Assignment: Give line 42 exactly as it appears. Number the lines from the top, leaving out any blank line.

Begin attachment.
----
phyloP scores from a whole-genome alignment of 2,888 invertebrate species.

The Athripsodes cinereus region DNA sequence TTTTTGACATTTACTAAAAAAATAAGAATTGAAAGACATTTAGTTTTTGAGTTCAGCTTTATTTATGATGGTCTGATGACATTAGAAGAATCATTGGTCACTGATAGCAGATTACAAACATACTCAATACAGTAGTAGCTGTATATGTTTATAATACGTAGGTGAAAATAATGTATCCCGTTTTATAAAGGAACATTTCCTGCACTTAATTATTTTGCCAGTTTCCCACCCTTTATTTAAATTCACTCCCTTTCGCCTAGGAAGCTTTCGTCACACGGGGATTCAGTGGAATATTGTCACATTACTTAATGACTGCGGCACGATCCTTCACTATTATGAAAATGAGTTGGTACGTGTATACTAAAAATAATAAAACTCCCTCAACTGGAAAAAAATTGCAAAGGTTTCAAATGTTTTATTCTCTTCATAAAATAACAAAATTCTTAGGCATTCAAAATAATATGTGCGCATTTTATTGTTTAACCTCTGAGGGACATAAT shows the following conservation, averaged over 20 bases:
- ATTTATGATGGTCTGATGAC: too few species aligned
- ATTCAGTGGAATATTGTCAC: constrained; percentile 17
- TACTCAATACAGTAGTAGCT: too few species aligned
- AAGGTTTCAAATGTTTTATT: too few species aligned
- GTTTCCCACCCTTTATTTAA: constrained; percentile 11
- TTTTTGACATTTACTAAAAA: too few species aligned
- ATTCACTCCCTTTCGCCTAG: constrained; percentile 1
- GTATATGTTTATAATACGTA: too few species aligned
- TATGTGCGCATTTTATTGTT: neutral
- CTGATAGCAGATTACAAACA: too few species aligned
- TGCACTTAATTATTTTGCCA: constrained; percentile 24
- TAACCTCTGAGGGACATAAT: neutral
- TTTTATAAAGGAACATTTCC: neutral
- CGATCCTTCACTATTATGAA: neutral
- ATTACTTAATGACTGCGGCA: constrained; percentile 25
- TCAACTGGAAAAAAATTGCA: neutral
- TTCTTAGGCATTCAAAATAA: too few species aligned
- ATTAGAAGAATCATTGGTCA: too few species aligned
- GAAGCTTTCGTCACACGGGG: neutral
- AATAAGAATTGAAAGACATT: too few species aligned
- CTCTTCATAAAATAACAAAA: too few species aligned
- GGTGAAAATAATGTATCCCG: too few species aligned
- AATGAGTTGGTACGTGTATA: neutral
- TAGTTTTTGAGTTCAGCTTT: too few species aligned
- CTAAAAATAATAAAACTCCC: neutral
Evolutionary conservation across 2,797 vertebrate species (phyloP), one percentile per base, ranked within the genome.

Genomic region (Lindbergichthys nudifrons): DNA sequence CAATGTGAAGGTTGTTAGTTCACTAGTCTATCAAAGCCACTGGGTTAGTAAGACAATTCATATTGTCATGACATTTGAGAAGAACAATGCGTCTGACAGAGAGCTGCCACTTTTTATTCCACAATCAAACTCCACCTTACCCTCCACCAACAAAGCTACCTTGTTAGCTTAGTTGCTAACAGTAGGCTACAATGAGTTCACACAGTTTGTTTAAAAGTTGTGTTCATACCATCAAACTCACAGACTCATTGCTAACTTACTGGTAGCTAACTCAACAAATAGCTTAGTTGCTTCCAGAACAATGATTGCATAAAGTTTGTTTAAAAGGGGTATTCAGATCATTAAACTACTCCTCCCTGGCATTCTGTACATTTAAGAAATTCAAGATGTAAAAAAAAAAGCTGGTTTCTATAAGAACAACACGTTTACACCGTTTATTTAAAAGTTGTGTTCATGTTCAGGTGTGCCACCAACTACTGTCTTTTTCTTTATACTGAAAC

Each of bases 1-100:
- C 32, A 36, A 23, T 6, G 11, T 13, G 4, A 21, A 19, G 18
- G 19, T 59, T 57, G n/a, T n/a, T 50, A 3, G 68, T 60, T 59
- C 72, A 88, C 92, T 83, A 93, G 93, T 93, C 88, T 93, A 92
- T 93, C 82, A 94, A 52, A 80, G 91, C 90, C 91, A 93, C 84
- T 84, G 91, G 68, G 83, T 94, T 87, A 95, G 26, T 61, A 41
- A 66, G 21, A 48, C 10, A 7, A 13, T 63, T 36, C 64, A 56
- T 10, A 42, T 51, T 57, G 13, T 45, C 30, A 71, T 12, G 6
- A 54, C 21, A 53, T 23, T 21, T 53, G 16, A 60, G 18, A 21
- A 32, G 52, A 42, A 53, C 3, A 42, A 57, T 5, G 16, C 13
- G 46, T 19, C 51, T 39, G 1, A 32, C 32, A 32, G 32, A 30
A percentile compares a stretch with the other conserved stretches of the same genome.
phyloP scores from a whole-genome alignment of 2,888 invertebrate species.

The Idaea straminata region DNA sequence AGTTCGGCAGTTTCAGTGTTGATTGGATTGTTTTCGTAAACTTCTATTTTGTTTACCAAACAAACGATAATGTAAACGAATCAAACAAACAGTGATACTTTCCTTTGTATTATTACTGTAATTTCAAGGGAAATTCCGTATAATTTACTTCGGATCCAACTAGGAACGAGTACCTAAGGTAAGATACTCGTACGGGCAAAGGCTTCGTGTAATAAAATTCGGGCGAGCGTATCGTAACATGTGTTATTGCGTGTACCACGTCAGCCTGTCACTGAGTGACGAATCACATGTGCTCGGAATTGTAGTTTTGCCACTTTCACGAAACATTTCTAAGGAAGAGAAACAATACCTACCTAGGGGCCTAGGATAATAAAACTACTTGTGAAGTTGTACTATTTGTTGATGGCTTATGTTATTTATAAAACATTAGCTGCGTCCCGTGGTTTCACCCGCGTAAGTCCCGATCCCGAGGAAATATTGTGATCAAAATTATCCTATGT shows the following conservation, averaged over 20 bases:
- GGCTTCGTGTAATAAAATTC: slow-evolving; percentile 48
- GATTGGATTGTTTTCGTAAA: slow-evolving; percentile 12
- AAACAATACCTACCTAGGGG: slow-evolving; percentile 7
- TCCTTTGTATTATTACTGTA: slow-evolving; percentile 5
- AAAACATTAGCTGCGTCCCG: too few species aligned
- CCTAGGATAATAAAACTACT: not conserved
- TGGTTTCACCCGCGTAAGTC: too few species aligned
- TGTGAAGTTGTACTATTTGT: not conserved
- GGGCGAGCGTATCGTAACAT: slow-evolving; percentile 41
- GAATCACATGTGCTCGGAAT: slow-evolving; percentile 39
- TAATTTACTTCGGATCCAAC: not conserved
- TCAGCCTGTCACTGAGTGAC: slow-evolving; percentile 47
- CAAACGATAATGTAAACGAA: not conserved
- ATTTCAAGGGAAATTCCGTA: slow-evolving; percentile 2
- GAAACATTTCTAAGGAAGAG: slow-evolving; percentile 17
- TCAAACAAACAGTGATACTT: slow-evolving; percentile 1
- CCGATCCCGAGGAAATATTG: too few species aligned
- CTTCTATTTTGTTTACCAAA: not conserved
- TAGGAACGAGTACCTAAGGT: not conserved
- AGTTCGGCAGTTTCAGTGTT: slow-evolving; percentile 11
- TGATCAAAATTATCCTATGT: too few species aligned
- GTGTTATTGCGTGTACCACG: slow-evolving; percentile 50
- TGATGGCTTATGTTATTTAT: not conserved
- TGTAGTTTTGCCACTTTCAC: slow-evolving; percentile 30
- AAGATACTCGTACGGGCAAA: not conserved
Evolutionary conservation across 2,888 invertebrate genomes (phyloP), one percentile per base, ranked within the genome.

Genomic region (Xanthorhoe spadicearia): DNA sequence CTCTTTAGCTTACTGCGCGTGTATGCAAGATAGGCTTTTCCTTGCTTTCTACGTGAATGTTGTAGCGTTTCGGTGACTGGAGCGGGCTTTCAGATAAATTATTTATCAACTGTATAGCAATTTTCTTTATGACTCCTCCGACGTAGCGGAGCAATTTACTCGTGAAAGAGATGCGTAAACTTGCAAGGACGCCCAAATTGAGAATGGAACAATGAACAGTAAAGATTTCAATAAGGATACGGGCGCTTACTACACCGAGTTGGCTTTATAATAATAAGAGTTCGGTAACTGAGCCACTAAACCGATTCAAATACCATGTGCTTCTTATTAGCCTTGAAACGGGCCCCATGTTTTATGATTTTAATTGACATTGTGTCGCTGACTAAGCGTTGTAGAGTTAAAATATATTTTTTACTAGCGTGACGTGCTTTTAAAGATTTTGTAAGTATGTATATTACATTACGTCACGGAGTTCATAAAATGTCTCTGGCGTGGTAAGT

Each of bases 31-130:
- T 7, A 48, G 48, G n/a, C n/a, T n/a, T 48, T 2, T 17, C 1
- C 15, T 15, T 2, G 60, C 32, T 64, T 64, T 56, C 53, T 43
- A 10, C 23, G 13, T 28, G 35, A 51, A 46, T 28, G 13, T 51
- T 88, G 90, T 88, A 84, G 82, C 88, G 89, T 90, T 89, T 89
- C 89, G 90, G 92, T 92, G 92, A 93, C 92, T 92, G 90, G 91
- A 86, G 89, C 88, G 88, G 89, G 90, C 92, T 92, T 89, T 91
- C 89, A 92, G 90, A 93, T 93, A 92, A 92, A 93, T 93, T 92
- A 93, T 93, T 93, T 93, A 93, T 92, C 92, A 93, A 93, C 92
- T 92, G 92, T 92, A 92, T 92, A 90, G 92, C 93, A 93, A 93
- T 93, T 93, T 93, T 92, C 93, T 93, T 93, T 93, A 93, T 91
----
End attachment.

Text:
phyloP scores from a whole-genome alignment of 2,888 invertebrate species.